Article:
Typological Comparisons

The Ugaritic and Hebrew scripts differ greatly in many of their surface features. Ugaritic is written using a cuneiform script, and Hebrew uses a block script. Also, Hebrew is written from right to left, and Ugaritic is written from left to right.

The Ugaritic alphabet is longer than Hebrew having 30 signs, and displays a remarkable attention to distinction between phonemes. The letters parallel the Hebrew alphabet, even though it is shorter; most of the space is made up by adding extra sibilants. The Aleph is rendered three different ways, changing its sign based on the following vowel. If there is no vowel after the aleph, the default sign is ’i. For example, the word ’arašu (ar1) means “to wish”. If it occurs in the yqtl conjugation (Heb. Imperfect), it would be y’irašu (yer1). The aleph becomes vowelless because it is placed against another letter. So the default form would be written as ’i.

When scholars work with Ugaritic texts, they use transliterations, for a few reasons. First, it is for ease of learning when a student is just starting out. It is much easier to work with transliterations than the actual script. Second, the main reason is so that these texts can be compared to other Semitic texts. Semitic languages use many different scripts, and even the same language from different eras may have different scripts. So, for easy cross-script comparisons of languages, the letters are transcribed.[12]

[1] J. Philip Hyatt, “Canaanite Ugarit: Modern Ras Shamra,” The Biblical Archaeologist 2, no. 1 (1939): 1–2.Ibid.Ibid.Ibid.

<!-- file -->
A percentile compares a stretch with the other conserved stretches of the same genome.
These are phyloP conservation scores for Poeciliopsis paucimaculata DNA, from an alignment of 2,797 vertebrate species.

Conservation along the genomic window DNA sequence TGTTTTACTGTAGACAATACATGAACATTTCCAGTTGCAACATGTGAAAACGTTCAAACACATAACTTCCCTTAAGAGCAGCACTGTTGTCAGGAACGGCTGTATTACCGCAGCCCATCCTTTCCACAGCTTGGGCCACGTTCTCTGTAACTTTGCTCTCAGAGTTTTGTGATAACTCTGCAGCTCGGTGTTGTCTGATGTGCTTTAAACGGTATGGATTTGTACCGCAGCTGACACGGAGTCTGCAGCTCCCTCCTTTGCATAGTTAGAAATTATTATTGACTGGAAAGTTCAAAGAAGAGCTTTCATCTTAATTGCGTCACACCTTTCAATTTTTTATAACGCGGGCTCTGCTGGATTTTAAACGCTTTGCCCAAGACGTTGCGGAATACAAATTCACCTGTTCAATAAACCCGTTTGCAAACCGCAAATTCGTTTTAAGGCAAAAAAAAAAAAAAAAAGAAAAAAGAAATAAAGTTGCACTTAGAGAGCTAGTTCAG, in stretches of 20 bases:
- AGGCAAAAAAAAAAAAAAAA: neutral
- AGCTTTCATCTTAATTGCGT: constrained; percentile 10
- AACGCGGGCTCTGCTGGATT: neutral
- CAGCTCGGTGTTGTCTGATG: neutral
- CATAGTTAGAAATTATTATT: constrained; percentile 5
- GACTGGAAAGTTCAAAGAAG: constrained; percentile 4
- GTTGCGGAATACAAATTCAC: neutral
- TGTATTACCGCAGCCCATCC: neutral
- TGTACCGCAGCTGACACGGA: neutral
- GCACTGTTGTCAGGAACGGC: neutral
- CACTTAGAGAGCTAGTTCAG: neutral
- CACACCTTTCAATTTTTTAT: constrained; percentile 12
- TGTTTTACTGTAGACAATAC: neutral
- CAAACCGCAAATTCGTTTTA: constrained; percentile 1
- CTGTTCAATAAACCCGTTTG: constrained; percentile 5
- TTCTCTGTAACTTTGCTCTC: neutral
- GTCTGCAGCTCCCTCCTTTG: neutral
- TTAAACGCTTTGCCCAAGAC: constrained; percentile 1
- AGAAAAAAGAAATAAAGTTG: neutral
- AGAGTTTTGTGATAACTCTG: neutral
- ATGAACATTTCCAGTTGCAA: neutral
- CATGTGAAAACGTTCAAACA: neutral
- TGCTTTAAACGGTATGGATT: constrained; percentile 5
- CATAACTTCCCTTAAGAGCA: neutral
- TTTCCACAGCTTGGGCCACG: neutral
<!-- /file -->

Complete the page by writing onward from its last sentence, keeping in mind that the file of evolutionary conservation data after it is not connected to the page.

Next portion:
[2] Peter Craigie, “The Tablets from Ugarit and Their Importance for Biblical Studies,” Biblical Archaeology Review 9, no. 5 (1983): 62.

[3] “Présentation,” Mission Archéologique de Ras Shamra – Ougarit, last modified 2016, accessed April 17, 2018,

[4] Michael Williams, Basics of Ancient Ugaritic: A Concise Grammar, Workbook, and Lexicon (Grand Rapids: Zondervan Publishing House, 2012), 12.

[5] Ibid.

[6] A. F. Rainey, “Business Agents at Ugarit,” Israel Exploration Journal 13, no. 4 (1963): 313–321.

[7] Williams, Basics of Ancient Ugaritic: A Concise Grammar, Workbook, and Lexicon, 12–13.

[8] See Table 1 in appendix for approximate timeline.

[9] As it is not my intention to argue for the dates of these books against JEPD etc. theories, I refer the reader to Duane Garrett, “The Documentary Hypothesis,” Bible and Spade (Second Run) 6, no. 2 (1993): 34–49.

[10] Craigie, “The Tablets from Ugarit and Their Importance for Biblical Studies,” 62–63.

[12] Kevin Cathcart, “The Comparative Philological Approach to the Text of the Old Testament,” in The Old Testament in Its World (presented at the Society for Old Testament Study and Het Oudtestamentisch Werkgezelschap in Nederland en België, Boston: Brill, 2005), 1 n. 1.

Appendix Table

The following timeline is from Michael Williams. All the dates given are only approximate years, the exact dates are yet to be determined:[1]

Date Event
-1370 Ammištamru I reigns in Ugarit
1370-1340 Niqmaddu II reigns in Ugarit.

Ugarit nominally accept the rule of Pharaoh Amenhotep IV (Akenaten) but actually sides with the Hittites. The Tell el-Amarna letters witness to this double-dealing.

ca. 1350 The Hittite king Suppiluliumas conquers the Kingdom of Mitanni and dominates northern Syria (including Ugarit).
1340-1330 Arhalbu reigns in Ugarit
Late 14th c. An earthquake destroys the city and harbor. Ugarit never quite regains its former splendor.
1330-1260 Niqmepa reigns in Ugarit.
1274 Egypt (Ramses II) and the Hittites (Muwattallis II) fight to a draw at Kadesh and make a treaty. Ugarit remains under Hittite control and prospers during the subsequent time of peace.
1260-1230 Ammištamru II reigns in Ugarit.
1230-1210 Ibiranu reigns in Ugarit.
1210-1200 Niqmaddu III reigns in Ugarit.
1200-1190 Ammurapi reigns in Ugarit.
Early 12th c. The “Sea Peoples” invade the region and subsequently burn and destroy Merneptah and Ramses III. Ramses finally defeats the Sea Peoples in a great land-and-sea battle on the coast of Egypt, but he is unable to dislodge them from Canaan.

Table 1: A Brief History; From Williams, 12-13

[1] Williams, Basics of Ancient Ugaritic: A Concise Grammar, Workbook, and Lexicon, 12–13.